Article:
Your pet is a very important member of your family, and he or she fully relies on you for protection.
Pets can often sense a change in the atmosphere shortly before natural events occur, so be alert for any unusual behavior and keep an eye out so your pet doesn’t hide where you can’t find him or her in an emergency.
- NEVER leave animals behind. Know a safe place where your pets can go if you need to evacuate. Evacuation destinations may include a friend or family member’s home, going to a pet-friendly hotel, or temporarily housing your pet(s) at a boarding facility. Plan multiple routes to your safe destination.
- Always keep your pets’ vaccinations up to date.
- Be sure that all ID tags are properly affixed to your pet’s collar and that they have your current contact information, including cell number(s).
- Update your microchip registrations and pet license information to ensure its current and consider including the name and contact information of an out-of-area contact just in case you are unreachable in a disaster zone.
- Prepare a pet emergency kit complete with leashes, collars, extra ID tags, water, medications, sanitation materials (i.e. litter and litter box), health/immunization records, and photos to prove ownership. Keep a minimum of 3 days supplies; ideally have 7-10 days supplies.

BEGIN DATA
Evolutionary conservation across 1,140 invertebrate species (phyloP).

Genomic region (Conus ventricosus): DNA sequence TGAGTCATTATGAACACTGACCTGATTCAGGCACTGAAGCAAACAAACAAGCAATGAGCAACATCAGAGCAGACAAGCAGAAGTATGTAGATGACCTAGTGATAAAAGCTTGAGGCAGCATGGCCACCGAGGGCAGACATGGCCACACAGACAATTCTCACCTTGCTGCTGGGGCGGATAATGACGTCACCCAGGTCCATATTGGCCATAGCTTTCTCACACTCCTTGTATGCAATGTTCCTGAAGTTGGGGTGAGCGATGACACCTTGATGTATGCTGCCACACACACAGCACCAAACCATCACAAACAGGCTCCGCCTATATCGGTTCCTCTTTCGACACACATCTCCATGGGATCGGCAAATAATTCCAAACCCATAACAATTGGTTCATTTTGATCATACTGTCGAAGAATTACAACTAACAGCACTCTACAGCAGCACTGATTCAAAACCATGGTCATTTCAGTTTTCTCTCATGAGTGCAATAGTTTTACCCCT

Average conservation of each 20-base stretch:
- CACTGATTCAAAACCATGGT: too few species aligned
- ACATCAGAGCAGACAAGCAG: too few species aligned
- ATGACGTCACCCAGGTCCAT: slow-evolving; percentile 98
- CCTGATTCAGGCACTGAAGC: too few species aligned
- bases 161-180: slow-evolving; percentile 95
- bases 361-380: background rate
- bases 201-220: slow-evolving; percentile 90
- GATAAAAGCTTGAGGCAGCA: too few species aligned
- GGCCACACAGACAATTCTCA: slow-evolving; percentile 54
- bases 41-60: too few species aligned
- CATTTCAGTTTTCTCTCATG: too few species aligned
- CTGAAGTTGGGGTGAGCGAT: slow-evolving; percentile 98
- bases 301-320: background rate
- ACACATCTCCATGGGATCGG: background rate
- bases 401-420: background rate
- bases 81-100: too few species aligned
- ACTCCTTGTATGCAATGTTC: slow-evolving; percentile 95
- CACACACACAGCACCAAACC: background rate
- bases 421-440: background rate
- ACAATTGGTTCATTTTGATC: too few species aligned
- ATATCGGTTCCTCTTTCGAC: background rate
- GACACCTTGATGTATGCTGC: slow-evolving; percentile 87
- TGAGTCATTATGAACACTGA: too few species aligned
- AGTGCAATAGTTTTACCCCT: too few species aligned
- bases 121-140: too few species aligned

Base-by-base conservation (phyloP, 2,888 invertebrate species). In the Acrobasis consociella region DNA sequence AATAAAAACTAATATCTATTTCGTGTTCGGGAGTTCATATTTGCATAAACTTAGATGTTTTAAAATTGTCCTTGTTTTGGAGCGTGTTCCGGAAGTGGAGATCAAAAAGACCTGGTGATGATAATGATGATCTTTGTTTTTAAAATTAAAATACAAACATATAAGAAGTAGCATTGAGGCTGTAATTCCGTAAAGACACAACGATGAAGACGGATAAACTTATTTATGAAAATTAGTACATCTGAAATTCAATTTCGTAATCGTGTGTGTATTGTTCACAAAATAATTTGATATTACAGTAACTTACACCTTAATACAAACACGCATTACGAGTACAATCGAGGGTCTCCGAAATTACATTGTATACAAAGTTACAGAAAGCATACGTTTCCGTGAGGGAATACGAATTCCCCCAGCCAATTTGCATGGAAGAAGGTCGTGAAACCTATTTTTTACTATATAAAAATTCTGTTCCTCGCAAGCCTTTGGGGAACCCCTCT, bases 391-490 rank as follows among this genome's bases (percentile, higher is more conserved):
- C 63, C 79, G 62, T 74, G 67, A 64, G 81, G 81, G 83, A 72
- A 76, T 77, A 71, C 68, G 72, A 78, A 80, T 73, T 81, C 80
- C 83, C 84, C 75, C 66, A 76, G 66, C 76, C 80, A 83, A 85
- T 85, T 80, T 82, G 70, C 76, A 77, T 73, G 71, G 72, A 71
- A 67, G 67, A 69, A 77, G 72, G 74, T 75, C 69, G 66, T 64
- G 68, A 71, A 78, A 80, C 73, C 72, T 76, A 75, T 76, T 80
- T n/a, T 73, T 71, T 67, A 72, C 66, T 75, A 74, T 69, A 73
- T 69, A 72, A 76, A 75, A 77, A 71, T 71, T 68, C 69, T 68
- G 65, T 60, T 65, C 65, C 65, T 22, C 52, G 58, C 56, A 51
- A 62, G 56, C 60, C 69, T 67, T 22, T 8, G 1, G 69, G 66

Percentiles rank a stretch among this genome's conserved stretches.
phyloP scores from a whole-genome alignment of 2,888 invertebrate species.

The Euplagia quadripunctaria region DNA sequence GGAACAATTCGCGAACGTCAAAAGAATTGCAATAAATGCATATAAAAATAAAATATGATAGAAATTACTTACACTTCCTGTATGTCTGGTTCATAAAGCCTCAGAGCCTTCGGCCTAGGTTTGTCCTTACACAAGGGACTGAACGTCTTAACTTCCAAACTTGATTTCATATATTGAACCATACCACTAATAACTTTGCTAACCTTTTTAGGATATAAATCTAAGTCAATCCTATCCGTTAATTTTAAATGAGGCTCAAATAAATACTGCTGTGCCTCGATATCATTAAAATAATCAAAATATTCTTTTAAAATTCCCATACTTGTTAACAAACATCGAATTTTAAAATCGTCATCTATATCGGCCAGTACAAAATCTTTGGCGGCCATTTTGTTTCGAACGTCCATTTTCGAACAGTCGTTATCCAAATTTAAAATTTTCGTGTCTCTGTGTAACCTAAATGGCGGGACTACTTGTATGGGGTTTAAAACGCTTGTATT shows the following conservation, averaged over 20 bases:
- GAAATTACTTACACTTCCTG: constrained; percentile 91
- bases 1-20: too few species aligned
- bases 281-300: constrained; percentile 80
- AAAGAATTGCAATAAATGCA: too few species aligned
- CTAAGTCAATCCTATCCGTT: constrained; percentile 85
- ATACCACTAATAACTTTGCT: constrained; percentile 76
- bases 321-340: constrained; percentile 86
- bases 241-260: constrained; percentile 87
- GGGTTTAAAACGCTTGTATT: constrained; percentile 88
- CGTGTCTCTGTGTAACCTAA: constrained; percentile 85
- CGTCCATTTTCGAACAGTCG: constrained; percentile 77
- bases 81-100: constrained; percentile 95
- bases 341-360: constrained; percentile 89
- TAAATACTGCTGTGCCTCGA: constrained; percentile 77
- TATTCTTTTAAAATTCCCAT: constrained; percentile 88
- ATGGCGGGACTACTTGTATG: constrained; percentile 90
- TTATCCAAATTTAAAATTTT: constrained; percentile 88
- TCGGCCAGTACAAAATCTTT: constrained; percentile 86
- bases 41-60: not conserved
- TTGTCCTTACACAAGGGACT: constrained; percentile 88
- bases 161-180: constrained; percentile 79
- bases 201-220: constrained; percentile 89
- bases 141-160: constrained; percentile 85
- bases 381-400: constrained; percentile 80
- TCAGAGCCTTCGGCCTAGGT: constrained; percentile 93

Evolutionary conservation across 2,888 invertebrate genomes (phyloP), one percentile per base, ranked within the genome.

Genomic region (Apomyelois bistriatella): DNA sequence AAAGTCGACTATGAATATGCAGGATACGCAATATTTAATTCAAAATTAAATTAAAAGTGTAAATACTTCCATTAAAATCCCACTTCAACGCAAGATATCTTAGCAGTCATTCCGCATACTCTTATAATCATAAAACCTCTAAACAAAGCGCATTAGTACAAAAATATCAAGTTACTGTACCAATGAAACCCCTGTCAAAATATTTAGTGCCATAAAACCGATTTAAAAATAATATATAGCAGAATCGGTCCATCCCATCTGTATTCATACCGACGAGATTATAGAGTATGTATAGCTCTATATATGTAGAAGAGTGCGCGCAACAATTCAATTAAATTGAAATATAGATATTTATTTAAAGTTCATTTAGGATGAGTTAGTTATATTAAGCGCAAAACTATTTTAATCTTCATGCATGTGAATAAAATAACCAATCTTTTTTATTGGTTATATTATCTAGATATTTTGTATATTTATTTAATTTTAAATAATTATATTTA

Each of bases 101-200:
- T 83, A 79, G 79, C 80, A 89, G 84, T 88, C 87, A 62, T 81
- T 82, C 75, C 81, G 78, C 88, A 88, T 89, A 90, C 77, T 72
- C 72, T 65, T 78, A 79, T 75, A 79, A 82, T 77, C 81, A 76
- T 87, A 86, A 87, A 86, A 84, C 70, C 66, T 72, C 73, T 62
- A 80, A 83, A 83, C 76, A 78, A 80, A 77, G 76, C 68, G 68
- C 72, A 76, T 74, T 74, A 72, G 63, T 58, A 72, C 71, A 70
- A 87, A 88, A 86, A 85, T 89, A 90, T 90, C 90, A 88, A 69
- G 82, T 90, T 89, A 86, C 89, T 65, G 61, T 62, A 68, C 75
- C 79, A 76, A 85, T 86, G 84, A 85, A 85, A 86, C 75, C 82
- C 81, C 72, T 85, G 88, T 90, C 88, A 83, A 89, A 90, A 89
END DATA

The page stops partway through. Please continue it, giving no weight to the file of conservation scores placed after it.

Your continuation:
- Have portable carriers large enough for your pets to stand-up and turn around in to go at a moment’s notice. Practice loading cats and dogs in pet carriers before you have to.
- Prepare a pet first-aid kit, including your veterinarian’s contact information and authorization to treat your pets.
- Don’t leave pets in vehicles. Don’t leave pets tethered or crated without you.
- Uncertainty and change in the environment affect animals, presenting new stresses and dangers. Your pet’s behavior may change after a crisis, becoming more aggressive or self-protective. Be sensitive to these changes and keep more room between them, other animals, children or strangers. Animals need comforting, too. Comfort your pet with kind words and lots of pats or hugs. If possible, provide a safe and quiet environment, even if it is not their own home.
The Weather Channel and American Humane Association have put these tips together in a easily downloadable version, available here.
Source: American Humane Association